Saskatchewan Small Claims Court - Case Management Conference
Overview of Saskatchewan Small Claims Court pre-trial case management process.
Small Claims Court
Saskatchewan Minister of Justice Advisory Committee
|2005||Minister of Justice Advisory Committee Report|
|January 2006||Amendments came into effect|
A 2005 report by the Minister of Justice's Advisory Committee reviewed the small claims process. The Committee was composed of members from the Canadian Bar Association and the Law Society of Saskatchewan members. Focus groups were held with court staff, lawyers, and the public. Consultations were also held with the judiciary. The amendments to the Small Claims Act recommended in the report came into effect in 2006.
Prior to the amendments, case management conferences were already being utilized in the larger courts. They were highly successful, resulting in 50% of cases being settled out of court.
The Advisory Committee considered the alternative. The overwhelming response from those consulted was that the litigants wanted to hear the opinion of a Judge about the merits of the case, rather than of a non-judicial actor. Matters would be less likely to settle if Judges did not conduct the case management conferences.
The case management conference has two purposes:
- settle the litigation, or
- if no settlement can be reached, narrow the issues for trial and resolve procedural matters, to ensure a more efficient proceeding. This includes familiarizing self-represented litigants with the process which will be followed at trial.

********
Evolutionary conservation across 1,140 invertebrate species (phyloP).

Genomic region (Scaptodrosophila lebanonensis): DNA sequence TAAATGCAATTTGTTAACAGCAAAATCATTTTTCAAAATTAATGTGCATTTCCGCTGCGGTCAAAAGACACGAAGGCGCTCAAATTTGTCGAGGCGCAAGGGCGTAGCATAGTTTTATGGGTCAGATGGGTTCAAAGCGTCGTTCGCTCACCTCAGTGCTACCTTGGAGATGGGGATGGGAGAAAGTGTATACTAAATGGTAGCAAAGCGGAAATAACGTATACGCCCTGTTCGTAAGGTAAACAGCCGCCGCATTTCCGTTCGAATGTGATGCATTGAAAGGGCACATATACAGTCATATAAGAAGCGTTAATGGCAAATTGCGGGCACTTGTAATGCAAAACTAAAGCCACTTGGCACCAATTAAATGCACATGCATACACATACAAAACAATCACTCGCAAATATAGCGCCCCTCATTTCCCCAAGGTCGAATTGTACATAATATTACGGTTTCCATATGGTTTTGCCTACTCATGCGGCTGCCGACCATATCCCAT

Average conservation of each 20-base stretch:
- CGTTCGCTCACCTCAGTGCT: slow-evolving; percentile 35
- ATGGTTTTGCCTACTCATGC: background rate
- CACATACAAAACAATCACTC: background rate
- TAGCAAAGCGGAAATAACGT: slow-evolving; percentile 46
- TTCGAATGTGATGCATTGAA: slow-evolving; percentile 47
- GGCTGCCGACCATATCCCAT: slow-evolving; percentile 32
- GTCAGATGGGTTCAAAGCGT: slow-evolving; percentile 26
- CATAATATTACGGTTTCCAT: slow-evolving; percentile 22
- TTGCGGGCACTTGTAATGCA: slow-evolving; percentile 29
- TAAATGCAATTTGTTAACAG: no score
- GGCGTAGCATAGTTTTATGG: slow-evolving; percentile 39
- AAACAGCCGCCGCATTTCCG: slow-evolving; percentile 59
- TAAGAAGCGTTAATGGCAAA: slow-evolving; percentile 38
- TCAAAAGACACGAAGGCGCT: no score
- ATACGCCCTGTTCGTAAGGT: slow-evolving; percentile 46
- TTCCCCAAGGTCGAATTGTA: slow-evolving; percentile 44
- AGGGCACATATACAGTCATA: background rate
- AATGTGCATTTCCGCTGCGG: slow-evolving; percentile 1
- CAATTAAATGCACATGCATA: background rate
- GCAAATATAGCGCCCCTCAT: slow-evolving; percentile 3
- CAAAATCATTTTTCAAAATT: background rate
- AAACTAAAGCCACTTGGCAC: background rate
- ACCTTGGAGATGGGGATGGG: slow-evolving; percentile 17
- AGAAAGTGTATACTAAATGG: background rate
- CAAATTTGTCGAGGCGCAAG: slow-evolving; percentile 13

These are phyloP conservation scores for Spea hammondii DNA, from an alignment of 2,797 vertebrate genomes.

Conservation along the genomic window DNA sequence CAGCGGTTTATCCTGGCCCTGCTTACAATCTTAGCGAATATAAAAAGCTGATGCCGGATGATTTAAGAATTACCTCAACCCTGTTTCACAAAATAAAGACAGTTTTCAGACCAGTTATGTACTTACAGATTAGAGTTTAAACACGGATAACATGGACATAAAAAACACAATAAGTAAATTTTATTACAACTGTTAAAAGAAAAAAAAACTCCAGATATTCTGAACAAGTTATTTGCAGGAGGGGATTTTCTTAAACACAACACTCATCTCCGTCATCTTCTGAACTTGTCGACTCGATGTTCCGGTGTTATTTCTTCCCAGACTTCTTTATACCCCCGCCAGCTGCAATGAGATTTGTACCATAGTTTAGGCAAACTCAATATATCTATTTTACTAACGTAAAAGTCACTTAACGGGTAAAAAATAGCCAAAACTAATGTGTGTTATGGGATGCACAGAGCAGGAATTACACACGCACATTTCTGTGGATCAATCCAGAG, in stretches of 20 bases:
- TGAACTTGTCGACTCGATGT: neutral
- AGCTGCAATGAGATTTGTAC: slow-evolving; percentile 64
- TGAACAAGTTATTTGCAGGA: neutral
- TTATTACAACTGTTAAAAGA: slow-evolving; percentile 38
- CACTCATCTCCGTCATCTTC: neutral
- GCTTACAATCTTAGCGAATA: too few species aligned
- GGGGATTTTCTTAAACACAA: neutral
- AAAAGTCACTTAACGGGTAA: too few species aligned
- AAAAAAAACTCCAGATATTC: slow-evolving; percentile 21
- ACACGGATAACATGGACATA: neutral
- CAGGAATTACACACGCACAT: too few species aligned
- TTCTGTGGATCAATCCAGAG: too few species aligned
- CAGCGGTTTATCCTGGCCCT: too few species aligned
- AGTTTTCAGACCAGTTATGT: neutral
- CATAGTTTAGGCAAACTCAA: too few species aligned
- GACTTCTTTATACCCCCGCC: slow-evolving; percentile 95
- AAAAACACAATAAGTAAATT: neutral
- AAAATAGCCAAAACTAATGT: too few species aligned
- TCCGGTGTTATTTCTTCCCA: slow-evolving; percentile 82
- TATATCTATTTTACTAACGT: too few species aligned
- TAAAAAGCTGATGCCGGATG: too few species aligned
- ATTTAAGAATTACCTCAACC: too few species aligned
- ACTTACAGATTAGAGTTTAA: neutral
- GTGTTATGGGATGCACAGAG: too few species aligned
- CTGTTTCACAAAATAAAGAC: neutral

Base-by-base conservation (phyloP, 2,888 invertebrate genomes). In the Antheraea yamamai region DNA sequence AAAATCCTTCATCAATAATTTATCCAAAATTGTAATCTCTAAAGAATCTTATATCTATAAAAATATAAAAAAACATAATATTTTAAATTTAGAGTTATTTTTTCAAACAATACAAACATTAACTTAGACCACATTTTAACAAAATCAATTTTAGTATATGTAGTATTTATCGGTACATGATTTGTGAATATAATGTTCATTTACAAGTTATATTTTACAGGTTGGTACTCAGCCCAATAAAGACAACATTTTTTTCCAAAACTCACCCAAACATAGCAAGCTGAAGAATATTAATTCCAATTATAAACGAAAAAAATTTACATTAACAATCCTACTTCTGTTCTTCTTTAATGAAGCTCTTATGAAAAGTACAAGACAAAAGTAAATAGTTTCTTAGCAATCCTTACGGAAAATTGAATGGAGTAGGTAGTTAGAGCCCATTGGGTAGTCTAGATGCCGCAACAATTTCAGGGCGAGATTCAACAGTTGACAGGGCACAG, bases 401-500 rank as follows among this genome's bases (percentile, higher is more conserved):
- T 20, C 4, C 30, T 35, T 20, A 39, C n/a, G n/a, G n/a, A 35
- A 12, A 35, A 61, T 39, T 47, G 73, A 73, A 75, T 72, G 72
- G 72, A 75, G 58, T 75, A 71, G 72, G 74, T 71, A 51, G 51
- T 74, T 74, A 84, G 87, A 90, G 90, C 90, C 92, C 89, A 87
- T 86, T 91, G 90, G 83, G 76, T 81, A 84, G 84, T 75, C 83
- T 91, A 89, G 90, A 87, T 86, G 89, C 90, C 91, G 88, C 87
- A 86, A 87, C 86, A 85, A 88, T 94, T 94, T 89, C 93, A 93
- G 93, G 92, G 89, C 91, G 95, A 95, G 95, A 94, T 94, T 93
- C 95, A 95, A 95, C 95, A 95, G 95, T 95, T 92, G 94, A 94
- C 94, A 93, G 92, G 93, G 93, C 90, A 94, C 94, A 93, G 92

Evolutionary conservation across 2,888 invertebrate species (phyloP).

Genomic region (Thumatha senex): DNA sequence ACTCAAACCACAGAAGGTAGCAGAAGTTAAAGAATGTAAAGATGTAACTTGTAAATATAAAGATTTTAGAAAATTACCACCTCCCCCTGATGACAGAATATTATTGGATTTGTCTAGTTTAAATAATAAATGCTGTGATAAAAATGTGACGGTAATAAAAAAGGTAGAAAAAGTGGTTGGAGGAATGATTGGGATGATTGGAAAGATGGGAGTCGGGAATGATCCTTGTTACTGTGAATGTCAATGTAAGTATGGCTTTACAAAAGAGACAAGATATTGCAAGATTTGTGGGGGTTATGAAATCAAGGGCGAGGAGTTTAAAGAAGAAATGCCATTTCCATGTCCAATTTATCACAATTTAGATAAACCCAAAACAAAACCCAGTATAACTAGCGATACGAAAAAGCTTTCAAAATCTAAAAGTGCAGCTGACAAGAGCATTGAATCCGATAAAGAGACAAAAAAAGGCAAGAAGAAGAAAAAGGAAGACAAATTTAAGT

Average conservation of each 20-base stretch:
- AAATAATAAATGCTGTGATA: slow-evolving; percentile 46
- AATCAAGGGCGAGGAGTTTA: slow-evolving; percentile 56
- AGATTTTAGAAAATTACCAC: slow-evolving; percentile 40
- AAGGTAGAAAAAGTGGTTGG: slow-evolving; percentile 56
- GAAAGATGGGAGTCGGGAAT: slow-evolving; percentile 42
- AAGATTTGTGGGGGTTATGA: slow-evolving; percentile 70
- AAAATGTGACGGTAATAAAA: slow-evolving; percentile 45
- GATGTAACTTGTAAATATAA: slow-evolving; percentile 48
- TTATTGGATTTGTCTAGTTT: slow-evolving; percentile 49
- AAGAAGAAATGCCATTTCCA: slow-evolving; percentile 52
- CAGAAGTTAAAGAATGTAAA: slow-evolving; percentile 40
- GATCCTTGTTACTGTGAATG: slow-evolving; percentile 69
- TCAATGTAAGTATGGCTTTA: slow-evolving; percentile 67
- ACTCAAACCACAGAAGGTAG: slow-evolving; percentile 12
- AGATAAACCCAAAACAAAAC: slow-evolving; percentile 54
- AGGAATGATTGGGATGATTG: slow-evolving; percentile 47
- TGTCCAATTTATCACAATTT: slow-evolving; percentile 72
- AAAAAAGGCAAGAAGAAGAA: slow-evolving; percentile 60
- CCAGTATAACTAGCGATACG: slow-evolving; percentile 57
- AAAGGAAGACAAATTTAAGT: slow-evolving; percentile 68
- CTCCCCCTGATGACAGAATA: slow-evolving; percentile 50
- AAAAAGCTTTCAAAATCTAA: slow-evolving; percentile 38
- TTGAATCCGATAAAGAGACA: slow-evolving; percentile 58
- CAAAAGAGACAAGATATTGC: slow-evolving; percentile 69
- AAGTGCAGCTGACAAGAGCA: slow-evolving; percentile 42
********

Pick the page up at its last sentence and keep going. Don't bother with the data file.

Saskatchewan's Small Claims Court uses a two-step process. "The first step is a case management conference (which the judge can waive) to settle the litigation or narrow the issues and resolve procedural matters. It includes familiarizing self-represented litigants with the process that will be followed at trial. The second step is trial, to which the first step has paved an efficient way." (Into the Future at 31-32)
Information packages for all stages of the process have been prepared for public use, as well as a flowchart of the overall process. This material has been made available at all court offices, placed on the Courts' website, and widely distributed to local agencies. Training and education initiatives included the preparation of a Bench Book for Judges presiding over small claims matters, a one day session for judges on case management conferences, and training sessions for court staff from each court office.
- settle any issues being disputed;
- decide any issues that do not require evidence;
- make any appropriate order agreed to by the parties;
- set a trial date if a trial is necessary;
- discuss any evidence that will be required and the procedure that will be followed if a trial is necessary;
- order the defendant to prepare a statement of defence;
- order a party to produce any information at the case management conference or anything as evidence at trial;
- order disclosure; and
- make any order for the just, timely and inexpensive resolution of the action.
If settlement attempts have not resolved the dispute, a trial will be held. The judge may give any necessary directions to the persons involved to ensure the trial proceeds quickly and efficiently.